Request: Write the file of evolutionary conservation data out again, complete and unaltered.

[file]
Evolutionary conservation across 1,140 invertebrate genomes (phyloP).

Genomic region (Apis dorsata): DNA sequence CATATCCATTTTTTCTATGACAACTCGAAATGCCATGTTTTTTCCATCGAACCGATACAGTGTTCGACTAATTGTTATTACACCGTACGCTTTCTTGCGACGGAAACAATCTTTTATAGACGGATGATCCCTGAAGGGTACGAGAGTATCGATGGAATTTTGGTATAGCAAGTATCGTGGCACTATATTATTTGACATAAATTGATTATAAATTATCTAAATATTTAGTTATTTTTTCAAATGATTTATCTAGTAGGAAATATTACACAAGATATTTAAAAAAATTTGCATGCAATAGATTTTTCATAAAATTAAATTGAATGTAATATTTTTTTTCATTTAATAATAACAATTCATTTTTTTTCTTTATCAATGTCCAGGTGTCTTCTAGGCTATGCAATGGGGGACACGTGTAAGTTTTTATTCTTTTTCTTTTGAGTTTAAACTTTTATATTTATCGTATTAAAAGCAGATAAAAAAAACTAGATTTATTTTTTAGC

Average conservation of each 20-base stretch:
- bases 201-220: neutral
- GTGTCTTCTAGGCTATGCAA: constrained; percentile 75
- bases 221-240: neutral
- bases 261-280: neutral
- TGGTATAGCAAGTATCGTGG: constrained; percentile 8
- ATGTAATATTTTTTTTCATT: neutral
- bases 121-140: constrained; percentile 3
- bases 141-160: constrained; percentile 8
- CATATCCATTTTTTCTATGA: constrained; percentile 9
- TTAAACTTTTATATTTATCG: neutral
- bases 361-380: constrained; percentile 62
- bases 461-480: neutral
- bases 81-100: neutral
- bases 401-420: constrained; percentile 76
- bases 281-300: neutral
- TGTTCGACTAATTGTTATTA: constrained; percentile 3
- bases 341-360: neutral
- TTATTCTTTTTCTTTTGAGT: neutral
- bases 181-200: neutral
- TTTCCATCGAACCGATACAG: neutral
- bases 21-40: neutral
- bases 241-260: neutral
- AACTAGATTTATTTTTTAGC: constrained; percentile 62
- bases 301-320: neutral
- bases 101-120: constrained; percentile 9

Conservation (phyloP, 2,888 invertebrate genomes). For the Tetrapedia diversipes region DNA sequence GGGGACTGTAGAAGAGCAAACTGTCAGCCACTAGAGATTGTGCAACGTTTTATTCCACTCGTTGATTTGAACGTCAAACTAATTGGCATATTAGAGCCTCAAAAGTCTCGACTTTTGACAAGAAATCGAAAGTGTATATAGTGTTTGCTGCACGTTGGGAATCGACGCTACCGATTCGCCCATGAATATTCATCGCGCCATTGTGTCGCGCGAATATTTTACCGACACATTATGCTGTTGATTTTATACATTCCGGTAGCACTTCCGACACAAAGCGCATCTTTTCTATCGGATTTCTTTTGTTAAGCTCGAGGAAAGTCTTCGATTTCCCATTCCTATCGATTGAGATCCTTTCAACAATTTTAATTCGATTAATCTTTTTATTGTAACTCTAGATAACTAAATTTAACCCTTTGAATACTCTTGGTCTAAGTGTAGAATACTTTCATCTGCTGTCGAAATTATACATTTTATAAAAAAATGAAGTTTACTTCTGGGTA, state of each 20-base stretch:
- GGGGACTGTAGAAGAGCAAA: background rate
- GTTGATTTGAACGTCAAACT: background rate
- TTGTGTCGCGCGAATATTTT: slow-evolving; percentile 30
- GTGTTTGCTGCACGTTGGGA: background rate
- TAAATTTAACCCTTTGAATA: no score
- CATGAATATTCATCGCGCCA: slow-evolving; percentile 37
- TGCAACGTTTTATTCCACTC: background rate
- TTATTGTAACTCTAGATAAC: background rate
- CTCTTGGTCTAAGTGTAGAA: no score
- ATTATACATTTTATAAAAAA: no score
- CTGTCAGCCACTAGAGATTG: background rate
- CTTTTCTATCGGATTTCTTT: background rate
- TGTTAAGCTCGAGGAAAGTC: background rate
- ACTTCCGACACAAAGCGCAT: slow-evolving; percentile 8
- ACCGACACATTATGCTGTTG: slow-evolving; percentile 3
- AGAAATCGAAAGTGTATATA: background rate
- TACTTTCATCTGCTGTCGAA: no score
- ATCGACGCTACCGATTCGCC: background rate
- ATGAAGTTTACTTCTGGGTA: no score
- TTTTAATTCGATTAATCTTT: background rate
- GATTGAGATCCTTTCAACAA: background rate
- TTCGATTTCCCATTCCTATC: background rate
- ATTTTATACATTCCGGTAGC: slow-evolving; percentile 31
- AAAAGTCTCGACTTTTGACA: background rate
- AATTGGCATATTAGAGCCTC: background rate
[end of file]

Evolutionary conservation across 1,140 invertebrate genomes (phyloP).

Genomic region (Apis dorsata): DNA sequence CATATCCATTTTTTCTATGACAACTCGAAATGCCATGTTTTTTCCATCGAACCGATACAGTGTTCGACTAATTGTTATTACACCGTACGCTTTCTTGCGACGGAAACAATCTTTTATAGACGGATGATCCCTGAAGGGTACGAGAGTATCGATGGAATTTTGGTATAGCAAGTATCGTGGCACTATATTATTTGACATAAATTGATTATAAATTATCTAAATATTTAGTTATTTTTTCAAATGATTTATCTAGTAGGAAATATTACACAAGATATTTAAAAAAATTTGCATGCAATAGATTTTTCATAAAATTAAATTGAATGTAATATTTTTTTTCATTTAATAATAACAATTCATTTTTTTTCTTTATCAATGTCCAGGTGTCTTCTAGGCTATGCAATGGGGGACACGTGTAAGTTTTTATTCTTTTTCTTTTGAGTTTAAACTTTTATATTTATCGTATTAAAAGCAGATAAAAAAAACTAGATTTATTTTTTAGC

Average conservation of each 20-base stretch:
- bases 201-220: neutral
- GTGTCTTCTAGGCTATGCAA: constrained; percentile 75
- bases 221-240: neutral
- bases 261-280: neutral
- TGGTATAGCAAGTATCGTGG: constrained; percentile 8
- ATGTAATATTTTTTTTCATT: neutral
- bases 121-140: constrained; percentile 3
- bases 141-160: constrained; percentile 8
- CATATCCATTTTTTCTATGA: constrained; percentile 9
- TTAAACTTTTATATTTATCG: neutral
- bases 361-380: constrained; percentile 62
- bases 461-480: neutral
- bases 81-100: neutral
- bases 401-420: constrained; percentile 76
- bases 281-300: neutral
- TGTTCGACTAATTGTTATTA: constrained; percentile 3
- bases 341-360: neutral
- TTATTCTTTTTCTTTTGAGT: neutral
- bases 181-200: neutral
- TTTCCATCGAACCGATACAG: neutral
- bases 21-40: neutral
- bases 241-260: neutral
- AACTAGATTTATTTTTTAGC: constrained; percentile 62
- bases 301-320: neutral
- bases 101-120: constrained; percentile 9

Conservation (phyloP, 2,888 invertebrate genomes). For the Tetrapedia diversipes region DNA sequence GGGGACTGTAGAAGAGCAAACTGTCAGCCACTAGAGATTGTGCAACGTTTTATTCCACTCGTTGATTTGAACGTCAAACTAATTGGCATATTAGAGCCTCAAAAGTCTCGACTTTTGACAAGAAATCGAAAGTGTATATAGTGTTTGCTGCACGTTGGGAATCGACGCTACCGATTCGCCCATGAATATTCATCGCGCCATTGTGTCGCGCGAATATTTTACCGACACATTATGCTGTTGATTTTATACATTCCGGTAGCACTTCCGACACAAAGCGCATCTTTTCTATCGGATTTCTTTTGTTAAGCTCGAGGAAAGTCTTCGATTTCCCATTCCTATCGATTGAGATCCTTTCAACAATTTTAATTCGATTAATCTTTTTATTGTAACTCTAGATAACTAAATTTAACCCTTTGAATACTCTTGGTCTAAGTGTAGAATACTTTCATCTGCTGTCGAAATTATACATTTTATAAAAAAATGAAGTTTACTTCTGGGTA, state of each 20-base stretch:
- GGGGACTGTAGAAGAGCAAA: background rate
- GTTGATTTGAACGTCAAACT: background rate
- TTGTGTCGCGCGAATATTTT: slow-evolving; percentile 30
- GTGTTTGCTGCACGTTGGGA: background rate
- TAAATTTAACCCTTTGAATA: no score
- CATGAATATTCATCGCGCCA: slow-evolving; percentile 37
- TGCAACGTTTTATTCCACTC: background rate
- TTATTGTAACTCTAGATAAC: background rate
- CTCTTGGTCTAAGTGTAGAA: no score
- ATTATACATTTTATAAAAAA: no score
- CTGTCAGCCACTAGAGATTG: background rate
- CTTTTCTATCGGATTTCTTT: background rate
- TGTTAAGCTCGAGGAAAGTC: background rate
- ACTTCCGACACAAAGCGCAT: slow-evolving; percentile 8
- ACCGACACATTATGCTGTTG: slow-evolving; percentile 3
- AGAAATCGAAAGTGTATATA: background rate
- TACTTTCATCTGCTGTCGAA: no score
- ATCGACGCTACCGATTCGCC: background rate
- ATGAAGTTTACTTCTGGGTA: no score
- TTTTAATTCGATTAATCTTT: background rate
- GATTGAGATCCTTTCAACAA: background rate
- TTCGATTTCCCATTCCTATC: background rate
- ATTTTATACATTCCGGTAGC: slow-evolving; percentile 31
- AAAAGTCTCGACTTTTGACA: background rate
- AATTGGCATATTAGAGCCTC: background rate